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30 Days of Kink: Day 22

DAY 22: RELATIONSHIPS.
What do you think is important in keeping a BDSM relationship healthy? How does it differ from a vanilla relationship?

Seriously? Shut up. I really want to talk to the person who created this questionnaire.
What kind of answer is being expected?

Here’s what keeps a “BDSM relationship” healthy:

Regular whippings, of course, as opposed to regular communication in a “vanilla relationship” because you know, we don’t like to yap. 
One hour of  “master-worship” everyday, that’s just our version of spending time together.
Alluding to feelings of inferiority, unlike “vanillas” we don’t do love.
Paying proper attention to titles; respect differs from community to community, after all.
Frequently sacrificing, blood, because compromising on needs is not in our manual.  

Relationships are relationships; love, happiness and great sex, that’s all there is.
What that means to you, is up to you.

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About ancilla9876

I'm a young, female, Indian submissive and masochist. I am many other things, of course. But this blog mostly deals with the contents of my lede sentence.

8 responses to “30 Days of Kink: Day 22

  1. autosoma ⋅

    I’m interested, I read your about and given that within the caste system from Dalit to Bhramin, relationships are about husband dominating and wives being submissive. From your writing style, you’ve undergone a Western education, I would postulate UK from your usage of semi-colons. How do your reconcile a submissive relationship, when it is the norm within the many cultures of India with the general consensus of BDSM relationships?

    • Firstly, I don’t see the world in terms of caste especially when it comes to relationships. And before you accuse me of making an uninformed declaration from my elitist casteless pedestal, let me tell you I am not.
      Secondly, I have not been the recipient of a “Western Education”.
      I went to school, college and currently a post-graduate institute in India. They teach proper usage of semi-colons in India too; you just have to listen or take initiative. (Most people, and I don’t blame them, simply think semi-colons are just not important).
      Finally, my dear, there is nothing to reconcile.
      I enjoy pain, I allow myself to be hurt.
      I enjoy exalting my man, I do it.
      I enjoy having my will coerced, so I allow it to happen.
      All that doesn’t change the fact that I am allowing all this to happen, it is not happening to me. Also I am enjoying it.
      When I’m not anymore, it’d be enough reason for me to get out and move on, is that the norm in the cultures you vaguely mention?
      The norms that apply to a person socially, are of the community they exist in and you postulate that the Indian community can be generalized into a set of norms, that does not sit well with me.

      • autosoma ⋅

        Well as I live in the middle of a mostly Hindi community, what you are describing is mostly the norm of my neighbours, wife beatings and worse (honour killings three in the last year appear to be the norm). Interesting, that you use “my dear”, that’s a very specific home counties phrase, which In my experience of employing a number of Hindi programmers who attended community colleges would never use. You are interesting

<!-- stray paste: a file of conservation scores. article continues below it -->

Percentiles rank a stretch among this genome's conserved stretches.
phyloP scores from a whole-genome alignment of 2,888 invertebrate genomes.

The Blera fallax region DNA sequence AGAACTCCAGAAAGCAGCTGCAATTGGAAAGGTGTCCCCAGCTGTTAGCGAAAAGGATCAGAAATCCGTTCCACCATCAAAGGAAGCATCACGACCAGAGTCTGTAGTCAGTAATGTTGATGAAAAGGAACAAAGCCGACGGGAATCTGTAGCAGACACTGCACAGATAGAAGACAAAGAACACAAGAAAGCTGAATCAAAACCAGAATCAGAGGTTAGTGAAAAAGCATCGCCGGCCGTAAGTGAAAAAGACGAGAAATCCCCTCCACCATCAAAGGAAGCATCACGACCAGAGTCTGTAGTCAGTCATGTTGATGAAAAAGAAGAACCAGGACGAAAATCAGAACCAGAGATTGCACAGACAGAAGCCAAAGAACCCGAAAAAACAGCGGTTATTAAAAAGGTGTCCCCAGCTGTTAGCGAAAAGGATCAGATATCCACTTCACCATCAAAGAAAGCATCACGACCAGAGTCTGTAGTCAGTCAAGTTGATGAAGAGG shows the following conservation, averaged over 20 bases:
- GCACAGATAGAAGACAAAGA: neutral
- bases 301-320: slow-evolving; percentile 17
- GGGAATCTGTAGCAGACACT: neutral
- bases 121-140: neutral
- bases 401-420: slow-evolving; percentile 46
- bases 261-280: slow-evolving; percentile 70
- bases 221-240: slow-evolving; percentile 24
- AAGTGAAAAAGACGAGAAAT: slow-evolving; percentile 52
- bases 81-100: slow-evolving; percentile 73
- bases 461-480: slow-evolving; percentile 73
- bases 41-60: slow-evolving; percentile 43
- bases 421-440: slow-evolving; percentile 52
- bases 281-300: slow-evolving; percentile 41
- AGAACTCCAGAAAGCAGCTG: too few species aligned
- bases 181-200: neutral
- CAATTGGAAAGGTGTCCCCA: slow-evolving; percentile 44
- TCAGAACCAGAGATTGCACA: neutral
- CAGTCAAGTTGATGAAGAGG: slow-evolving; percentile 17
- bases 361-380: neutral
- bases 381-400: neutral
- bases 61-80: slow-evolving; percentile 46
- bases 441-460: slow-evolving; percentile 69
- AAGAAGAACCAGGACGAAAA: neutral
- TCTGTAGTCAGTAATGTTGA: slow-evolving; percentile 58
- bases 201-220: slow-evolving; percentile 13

• See, that’s exactly what I was trying to say, our vision is limited by the community we exist in.
        Of course I don’t mean to deny that a part of India is, sadly, indulging in wife-beating and honour killings.
        That is my problem, because I am an Indian.
        Thankfully, it is not the community I exist in.
        And the difference between the wives being beaten and I, is that I asked to be beaten. Explicitly, in so many words.

      • autosoma ⋅

        Ergo, by that the Hindi and Sikh, doctors, dentists, accountants and businessmen, who live in the wider community of East London, should apply the societal norms of the UK. So why does my neighbour, with his Audi and Range Rover, consider it acceptable for him and his mother to hit his wife. When I saw that happen, I thought to myself, your living up to the stereotype, mate. I have an exceptionally high pain threshhold, my tattooist loves me because he can get on with it without me flinching. Also I used to box and I could take some serious beatings and still get up. In those circumstances you could say I enjoyed receiving pain, but I do not wish to be controlled or control another person and the power dynamic that goes with it.

      • Come on.
        You take the pain, for the tattoo or the match, that doesn’t necessarily mean you like pain.
        And really, as someone who is frequently under the needle, being tattooed is not that painful.

        Also, having a high threshold for pain doesn’t mean you must enjoy being controlled. Do what you like.

        As for your neighbour, he may live in East London but that may not be the community the norms he adheres to originate.
        Are you looking for an explanation for his behaviour?

      • autosoma ⋅

        Two things I’m not looking for an explanation of his behaviour, he and others like him are a disgrace and dishonourable from any sensible perspective. Secondly, I find your lifestyle choices interesting, given my understanding of Indian culture.

      • Disgrace, I agree.
        If you have any questions about my lifestyle choices or you need someone to deepen your understanding of Indian culture you can e-mail me at: pineappleisafruit@rediffmail.com (that’s right).

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